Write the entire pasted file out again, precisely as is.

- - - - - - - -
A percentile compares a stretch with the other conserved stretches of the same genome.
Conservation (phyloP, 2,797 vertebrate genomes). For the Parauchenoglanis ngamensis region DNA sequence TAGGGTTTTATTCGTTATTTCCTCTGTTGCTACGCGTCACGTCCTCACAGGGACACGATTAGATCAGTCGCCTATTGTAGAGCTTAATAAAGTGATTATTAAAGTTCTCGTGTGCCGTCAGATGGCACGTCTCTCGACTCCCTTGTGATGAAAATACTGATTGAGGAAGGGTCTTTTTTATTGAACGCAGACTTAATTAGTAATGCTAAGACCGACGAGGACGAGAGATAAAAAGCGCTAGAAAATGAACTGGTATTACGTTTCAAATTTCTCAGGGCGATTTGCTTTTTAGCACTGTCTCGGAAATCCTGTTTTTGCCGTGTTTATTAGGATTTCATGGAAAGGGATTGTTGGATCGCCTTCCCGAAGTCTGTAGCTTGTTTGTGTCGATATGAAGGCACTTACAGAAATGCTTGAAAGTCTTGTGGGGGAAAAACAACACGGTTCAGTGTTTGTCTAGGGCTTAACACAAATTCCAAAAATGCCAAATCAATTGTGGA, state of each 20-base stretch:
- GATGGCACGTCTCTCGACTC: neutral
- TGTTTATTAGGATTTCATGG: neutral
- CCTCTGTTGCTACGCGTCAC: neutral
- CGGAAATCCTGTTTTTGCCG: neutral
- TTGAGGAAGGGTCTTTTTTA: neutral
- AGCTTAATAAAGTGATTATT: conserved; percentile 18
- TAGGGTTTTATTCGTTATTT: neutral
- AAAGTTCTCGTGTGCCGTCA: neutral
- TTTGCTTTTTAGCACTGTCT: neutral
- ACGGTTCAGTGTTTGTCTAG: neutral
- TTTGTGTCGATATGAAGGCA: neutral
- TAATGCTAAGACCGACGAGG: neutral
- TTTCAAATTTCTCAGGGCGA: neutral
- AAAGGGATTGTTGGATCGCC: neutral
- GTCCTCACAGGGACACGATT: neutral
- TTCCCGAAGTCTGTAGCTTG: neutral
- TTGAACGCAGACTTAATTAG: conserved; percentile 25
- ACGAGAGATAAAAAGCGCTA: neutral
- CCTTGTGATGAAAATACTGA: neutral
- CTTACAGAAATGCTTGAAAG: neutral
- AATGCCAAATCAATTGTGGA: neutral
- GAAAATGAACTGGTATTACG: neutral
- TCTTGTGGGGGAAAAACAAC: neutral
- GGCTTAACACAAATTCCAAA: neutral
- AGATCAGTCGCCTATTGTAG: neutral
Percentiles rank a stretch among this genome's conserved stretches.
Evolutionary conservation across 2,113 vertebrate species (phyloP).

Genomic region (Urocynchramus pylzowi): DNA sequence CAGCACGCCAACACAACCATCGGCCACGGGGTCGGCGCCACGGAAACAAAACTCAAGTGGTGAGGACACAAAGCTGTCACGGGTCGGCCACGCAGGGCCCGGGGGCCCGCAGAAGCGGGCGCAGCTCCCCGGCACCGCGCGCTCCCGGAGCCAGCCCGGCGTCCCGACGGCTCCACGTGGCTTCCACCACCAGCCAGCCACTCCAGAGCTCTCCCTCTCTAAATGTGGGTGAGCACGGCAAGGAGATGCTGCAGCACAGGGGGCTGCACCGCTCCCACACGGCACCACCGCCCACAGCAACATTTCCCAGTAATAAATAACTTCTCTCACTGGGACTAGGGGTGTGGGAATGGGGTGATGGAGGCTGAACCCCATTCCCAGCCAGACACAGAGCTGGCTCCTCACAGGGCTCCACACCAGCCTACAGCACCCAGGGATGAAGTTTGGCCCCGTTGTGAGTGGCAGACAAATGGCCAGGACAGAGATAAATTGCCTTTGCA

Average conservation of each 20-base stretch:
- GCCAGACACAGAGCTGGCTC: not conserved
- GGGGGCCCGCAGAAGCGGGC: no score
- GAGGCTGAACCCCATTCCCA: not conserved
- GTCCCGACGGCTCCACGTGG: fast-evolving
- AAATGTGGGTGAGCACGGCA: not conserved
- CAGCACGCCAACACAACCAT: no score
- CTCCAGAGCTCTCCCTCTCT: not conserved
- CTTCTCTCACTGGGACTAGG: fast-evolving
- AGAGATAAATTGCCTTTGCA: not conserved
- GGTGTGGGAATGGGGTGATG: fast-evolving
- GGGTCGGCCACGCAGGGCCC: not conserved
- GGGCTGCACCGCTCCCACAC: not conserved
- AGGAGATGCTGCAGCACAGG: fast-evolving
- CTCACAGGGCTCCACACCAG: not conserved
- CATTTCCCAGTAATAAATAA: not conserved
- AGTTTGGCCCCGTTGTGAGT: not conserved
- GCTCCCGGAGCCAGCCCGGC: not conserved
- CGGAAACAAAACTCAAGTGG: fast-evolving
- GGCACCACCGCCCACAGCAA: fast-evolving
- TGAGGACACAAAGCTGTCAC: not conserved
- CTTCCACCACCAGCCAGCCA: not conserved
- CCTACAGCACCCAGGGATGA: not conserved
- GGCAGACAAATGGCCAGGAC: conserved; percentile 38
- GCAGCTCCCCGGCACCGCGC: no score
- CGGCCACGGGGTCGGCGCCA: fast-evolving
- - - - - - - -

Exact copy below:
A percentile compares a stretch with the other conserved stretches of the same genome.
Conservation (phyloP, 2,797 vertebrate genomes). For the Parauchenoglanis ngamensis region DNA sequence TAGGGTTTTATTCGTTATTTCCTCTGTTGCTACGCGTCACGTCCTCACAGGGACACGATTAGATCAGTCGCCTATTGTAGAGCTTAATAAAGTGATTATTAAAGTTCTCGTGTGCCGTCAGATGGCACGTCTCTCGACTCCCTTGTGATGAAAATACTGATTGAGGAAGGGTCTTTTTTATTGAACGCAGACTTAATTAGTAATGCTAAGACCGACGAGGACGAGAGATAAAAAGCGCTAGAAAATGAACTGGTATTACGTTTCAAATTTCTCAGGGCGATTTGCTTTTTAGCACTGTCTCGGAAATCCTGTTTTTGCCGTGTTTATTAGGATTTCATGGAAAGGGATTGTTGGATCGCCTTCCCGAAGTCTGTAGCTTGTTTGTGTCGATATGAAGGCACTTACAGAAATGCTTGAAAGTCTTGTGGGGGAAAAACAACACGGTTCAGTGTTTGTCTAGGGCTTAACACAAATTCCAAAAATGCCAAATCAATTGTGGA, state of each 20-base stretch:
- GATGGCACGTCTCTCGACTC: neutral
- TGTTTATTAGGATTTCATGG: neutral
- CCTCTGTTGCTACGCGTCAC: neutral
- CGGAAATCCTGTTTTTGCCG: neutral
- TTGAGGAAGGGTCTTTTTTA: neutral
- AGCTTAATAAAGTGATTATT: conserved; percentile 18
- TAGGGTTTTATTCGTTATTT: neutral
- AAAGTTCTCGTGTGCCGTCA: neutral
- TTTGCTTTTTAGCACTGTCT: neutral
- ACGGTTCAGTGTTTGTCTAG: neutral
- TTTGTGTCGATATGAAGGCA: neutral
- TAATGCTAAGACCGACGAGG: neutral
- TTTCAAATTTCTCAGGGCGA: neutral
- AAAGGGATTGTTGGATCGCC: neutral
- GTCCTCACAGGGACACGATT: neutral
- TTCCCGAAGTCTGTAGCTTG: neutral
- TTGAACGCAGACTTAATTAG: conserved; percentile 25
- ACGAGAGATAAAAAGCGCTA: neutral
- CCTTGTGATGAAAATACTGA: neutral
- CTTACAGAAATGCTTGAAAG: neutral
- AATGCCAAATCAATTGTGGA: neutral
- GAAAATGAACTGGTATTACG: neutral
- TCTTGTGGGGGAAAAACAAC: neutral
- GGCTTAACACAAATTCCAAA: neutral
- AGATCAGTCGCCTATTGTAG: neutral
Percentiles rank a stretch among this genome's conserved stretches.
Evolutionary conservation across 2,113 vertebrate species (phyloP).

Genomic region (Urocynchramus pylzowi): DNA sequence CAGCACGCCAACACAACCATCGGCCACGGGGTCGGCGCCACGGAAACAAAACTCAAGTGGTGAGGACACAAAGCTGTCACGGGTCGGCCACGCAGGGCCCGGGGGCCCGCAGAAGCGGGCGCAGCTCCCCGGCACCGCGCGCTCCCGGAGCCAGCCCGGCGTCCCGACGGCTCCACGTGGCTTCCACCACCAGCCAGCCACTCCAGAGCTCTCCCTCTCTAAATGTGGGTGAGCACGGCAAGGAGATGCTGCAGCACAGGGGGCTGCACCGCTCCCACACGGCACCACCGCCCACAGCAACATTTCCCAGTAATAAATAACTTCTCTCACTGGGACTAGGGGTGTGGGAATGGGGTGATGGAGGCTGAACCCCATTCCCAGCCAGACACAGAGCTGGCTCCTCACAGGGCTCCACACCAGCCTACAGCACCCAGGGATGAAGTTTGGCCCCGTTGTGAGTGGCAGACAAATGGCCAGGACAGAGATAAATTGCCTTTGCA

Average conservation of each 20-base stretch:
- GCCAGACACAGAGCTGGCTC: not conserved
- GGGGGCCCGCAGAAGCGGGC: no score
- GAGGCTGAACCCCATTCCCA: not conserved
- GTCCCGACGGCTCCACGTGG: fast-evolving
- AAATGTGGGTGAGCACGGCA: not conserved
- CAGCACGCCAACACAACCAT: no score
- CTCCAGAGCTCTCCCTCTCT: not conserved
- CTTCTCTCACTGGGACTAGG: fast-evolving
- AGAGATAAATTGCCTTTGCA: not conserved
- GGTGTGGGAATGGGGTGATG: fast-evolving
- GGGTCGGCCACGCAGGGCCC: not conserved
- GGGCTGCACCGCTCCCACAC: not conserved
- AGGAGATGCTGCAGCACAGG: fast-evolving
- CTCACAGGGCTCCACACCAG: not conserved
- CATTTCCCAGTAATAAATAA: not conserved
- AGTTTGGCCCCGTTGTGAGT: not conserved
- GCTCCCGGAGCCAGCCCGGC: not conserved
- CGGAAACAAAACTCAAGTGG: fast-evolving
- GGCACCACCGCCCACAGCAA: fast-evolving
- TGAGGACACAAAGCTGTCAC: not conserved
- CTTCCACCACCAGCCAGCCA: not conserved
- CCTACAGCACCCAGGGATGA: not conserved
- GGCAGACAAATGGCCAGGAC: conserved; percentile 38
- GCAGCTCCCCGGCACCGCGC: no score
- CGGCCACGGGGTCGGCGCCA: fast-evolving